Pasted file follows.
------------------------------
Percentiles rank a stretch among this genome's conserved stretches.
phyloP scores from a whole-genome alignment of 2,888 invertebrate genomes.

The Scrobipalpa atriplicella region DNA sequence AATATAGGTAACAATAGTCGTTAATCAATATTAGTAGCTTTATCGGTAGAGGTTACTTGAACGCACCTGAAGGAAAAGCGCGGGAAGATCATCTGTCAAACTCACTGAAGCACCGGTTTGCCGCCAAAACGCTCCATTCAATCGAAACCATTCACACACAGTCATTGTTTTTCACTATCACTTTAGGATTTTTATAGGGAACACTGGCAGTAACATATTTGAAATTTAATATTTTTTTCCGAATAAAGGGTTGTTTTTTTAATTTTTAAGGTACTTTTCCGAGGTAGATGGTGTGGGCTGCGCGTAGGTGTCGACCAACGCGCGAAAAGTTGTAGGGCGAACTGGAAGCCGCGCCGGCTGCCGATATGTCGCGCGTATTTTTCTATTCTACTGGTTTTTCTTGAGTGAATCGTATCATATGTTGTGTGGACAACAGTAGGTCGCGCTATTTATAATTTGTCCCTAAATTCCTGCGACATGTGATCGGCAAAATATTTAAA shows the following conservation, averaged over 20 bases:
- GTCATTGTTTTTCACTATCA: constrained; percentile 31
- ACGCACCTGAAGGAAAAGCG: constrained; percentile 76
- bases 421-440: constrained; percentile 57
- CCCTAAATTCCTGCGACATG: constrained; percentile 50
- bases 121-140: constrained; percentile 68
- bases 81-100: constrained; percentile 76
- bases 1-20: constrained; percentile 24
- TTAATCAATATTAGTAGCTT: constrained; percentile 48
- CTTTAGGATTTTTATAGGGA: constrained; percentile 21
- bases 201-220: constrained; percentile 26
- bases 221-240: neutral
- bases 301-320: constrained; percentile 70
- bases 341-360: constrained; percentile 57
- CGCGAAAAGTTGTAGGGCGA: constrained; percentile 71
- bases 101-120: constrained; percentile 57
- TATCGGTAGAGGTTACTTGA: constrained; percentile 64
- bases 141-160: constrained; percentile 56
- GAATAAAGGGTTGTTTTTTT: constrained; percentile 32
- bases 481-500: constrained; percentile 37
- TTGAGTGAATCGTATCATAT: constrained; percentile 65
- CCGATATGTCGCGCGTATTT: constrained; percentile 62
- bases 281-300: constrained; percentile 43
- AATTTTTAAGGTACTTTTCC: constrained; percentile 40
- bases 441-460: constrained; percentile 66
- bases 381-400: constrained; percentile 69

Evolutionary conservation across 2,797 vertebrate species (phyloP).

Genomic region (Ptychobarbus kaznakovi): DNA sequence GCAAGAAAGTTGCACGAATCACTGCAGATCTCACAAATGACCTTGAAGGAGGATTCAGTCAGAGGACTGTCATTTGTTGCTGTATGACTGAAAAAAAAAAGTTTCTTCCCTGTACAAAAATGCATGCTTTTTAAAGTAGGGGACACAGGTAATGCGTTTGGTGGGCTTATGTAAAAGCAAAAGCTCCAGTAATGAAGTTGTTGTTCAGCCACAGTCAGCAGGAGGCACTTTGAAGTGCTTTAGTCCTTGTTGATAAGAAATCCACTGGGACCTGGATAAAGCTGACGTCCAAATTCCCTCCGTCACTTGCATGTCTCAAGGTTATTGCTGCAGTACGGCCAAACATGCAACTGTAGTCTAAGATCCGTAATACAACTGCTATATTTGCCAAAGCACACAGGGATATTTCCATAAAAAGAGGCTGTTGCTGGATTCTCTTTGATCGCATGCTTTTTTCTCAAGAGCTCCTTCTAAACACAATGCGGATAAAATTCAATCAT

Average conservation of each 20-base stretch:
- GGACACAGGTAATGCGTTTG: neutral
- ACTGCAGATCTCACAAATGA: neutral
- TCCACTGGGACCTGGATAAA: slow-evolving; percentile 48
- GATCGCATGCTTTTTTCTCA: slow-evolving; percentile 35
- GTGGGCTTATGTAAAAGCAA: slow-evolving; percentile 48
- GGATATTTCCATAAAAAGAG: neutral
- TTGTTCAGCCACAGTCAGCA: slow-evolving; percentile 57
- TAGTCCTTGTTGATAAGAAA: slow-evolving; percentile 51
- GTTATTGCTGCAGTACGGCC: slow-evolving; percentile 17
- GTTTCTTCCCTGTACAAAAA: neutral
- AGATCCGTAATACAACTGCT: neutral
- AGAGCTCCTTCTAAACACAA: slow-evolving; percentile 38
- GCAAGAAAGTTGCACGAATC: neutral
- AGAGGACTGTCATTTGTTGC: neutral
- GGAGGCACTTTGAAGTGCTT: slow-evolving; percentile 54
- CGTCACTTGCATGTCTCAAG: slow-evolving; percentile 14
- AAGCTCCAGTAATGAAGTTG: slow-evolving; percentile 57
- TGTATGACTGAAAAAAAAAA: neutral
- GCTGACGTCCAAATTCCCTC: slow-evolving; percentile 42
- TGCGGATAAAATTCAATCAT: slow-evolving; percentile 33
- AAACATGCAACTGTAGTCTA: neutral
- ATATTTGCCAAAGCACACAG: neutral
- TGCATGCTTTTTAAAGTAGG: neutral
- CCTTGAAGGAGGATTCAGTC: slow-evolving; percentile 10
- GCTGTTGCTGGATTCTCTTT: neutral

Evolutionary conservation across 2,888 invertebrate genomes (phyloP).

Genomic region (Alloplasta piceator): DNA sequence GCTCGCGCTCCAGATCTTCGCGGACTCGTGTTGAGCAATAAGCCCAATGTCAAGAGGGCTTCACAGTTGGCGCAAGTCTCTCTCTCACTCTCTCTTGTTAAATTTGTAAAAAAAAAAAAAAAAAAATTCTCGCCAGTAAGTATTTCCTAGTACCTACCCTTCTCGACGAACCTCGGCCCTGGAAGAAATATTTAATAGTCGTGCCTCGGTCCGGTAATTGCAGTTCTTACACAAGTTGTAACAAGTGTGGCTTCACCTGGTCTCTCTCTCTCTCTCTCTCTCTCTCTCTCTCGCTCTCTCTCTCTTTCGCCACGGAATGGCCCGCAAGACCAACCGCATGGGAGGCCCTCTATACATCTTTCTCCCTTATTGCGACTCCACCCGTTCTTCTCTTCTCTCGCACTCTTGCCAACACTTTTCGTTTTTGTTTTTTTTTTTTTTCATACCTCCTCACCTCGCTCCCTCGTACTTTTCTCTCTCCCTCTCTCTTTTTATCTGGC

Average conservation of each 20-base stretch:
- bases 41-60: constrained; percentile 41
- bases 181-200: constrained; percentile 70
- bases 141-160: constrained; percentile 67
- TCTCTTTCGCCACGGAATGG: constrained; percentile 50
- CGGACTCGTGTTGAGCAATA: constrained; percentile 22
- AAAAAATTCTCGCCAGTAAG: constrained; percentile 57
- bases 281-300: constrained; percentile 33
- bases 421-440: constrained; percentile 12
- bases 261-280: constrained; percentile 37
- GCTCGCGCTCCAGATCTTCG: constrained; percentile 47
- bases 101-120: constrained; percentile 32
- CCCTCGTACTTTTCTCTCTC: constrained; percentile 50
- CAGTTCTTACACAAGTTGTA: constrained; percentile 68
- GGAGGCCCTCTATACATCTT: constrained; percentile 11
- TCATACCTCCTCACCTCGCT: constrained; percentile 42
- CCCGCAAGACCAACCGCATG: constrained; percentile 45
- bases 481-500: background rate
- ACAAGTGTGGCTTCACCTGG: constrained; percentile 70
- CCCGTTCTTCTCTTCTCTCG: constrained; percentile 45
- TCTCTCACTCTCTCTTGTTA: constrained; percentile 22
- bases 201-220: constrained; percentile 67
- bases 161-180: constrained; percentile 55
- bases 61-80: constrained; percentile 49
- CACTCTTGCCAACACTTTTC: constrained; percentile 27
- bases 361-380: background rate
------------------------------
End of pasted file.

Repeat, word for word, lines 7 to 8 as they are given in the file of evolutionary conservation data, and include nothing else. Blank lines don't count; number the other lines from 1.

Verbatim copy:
- CCCTAAATTCCTGCGACATG: constrained; percentile 50
- bases 121-140: constrained; percentile 68